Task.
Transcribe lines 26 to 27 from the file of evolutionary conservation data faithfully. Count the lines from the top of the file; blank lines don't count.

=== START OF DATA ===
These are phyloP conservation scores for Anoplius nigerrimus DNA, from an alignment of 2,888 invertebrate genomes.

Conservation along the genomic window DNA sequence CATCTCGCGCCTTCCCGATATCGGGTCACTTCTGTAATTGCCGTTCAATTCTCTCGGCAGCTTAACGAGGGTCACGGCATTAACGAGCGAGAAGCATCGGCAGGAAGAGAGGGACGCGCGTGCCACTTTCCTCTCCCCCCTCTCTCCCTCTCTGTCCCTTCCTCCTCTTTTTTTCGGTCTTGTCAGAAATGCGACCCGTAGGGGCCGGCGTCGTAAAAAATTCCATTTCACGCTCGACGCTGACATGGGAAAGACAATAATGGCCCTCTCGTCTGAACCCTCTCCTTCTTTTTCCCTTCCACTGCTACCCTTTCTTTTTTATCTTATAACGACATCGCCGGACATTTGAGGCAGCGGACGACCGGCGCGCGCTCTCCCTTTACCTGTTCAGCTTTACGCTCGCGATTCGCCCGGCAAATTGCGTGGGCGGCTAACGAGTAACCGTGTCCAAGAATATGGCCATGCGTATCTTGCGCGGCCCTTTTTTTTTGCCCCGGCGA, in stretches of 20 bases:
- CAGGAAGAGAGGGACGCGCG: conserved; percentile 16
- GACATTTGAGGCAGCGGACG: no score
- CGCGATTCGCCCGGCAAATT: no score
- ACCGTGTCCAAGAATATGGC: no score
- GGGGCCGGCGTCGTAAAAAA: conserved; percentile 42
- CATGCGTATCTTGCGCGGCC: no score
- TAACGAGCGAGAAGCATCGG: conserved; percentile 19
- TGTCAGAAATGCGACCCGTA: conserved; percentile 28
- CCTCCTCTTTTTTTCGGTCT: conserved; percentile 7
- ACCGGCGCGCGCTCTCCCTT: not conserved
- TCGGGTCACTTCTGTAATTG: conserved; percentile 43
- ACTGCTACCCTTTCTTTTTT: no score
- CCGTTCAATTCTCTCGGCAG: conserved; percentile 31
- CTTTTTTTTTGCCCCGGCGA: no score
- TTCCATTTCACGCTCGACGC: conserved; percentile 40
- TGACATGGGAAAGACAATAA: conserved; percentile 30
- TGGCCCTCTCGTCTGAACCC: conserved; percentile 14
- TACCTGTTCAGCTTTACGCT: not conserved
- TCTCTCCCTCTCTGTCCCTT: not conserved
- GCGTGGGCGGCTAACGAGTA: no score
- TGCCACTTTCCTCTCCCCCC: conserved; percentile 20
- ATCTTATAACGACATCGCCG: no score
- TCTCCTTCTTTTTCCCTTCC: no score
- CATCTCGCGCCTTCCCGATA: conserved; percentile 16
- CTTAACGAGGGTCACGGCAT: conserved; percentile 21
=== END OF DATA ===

- CATCTCGCGCCTTCCCGATA: conserved; percentile 16
- CTTAACGAGGGTCACGGCAT: conserved; percentile 21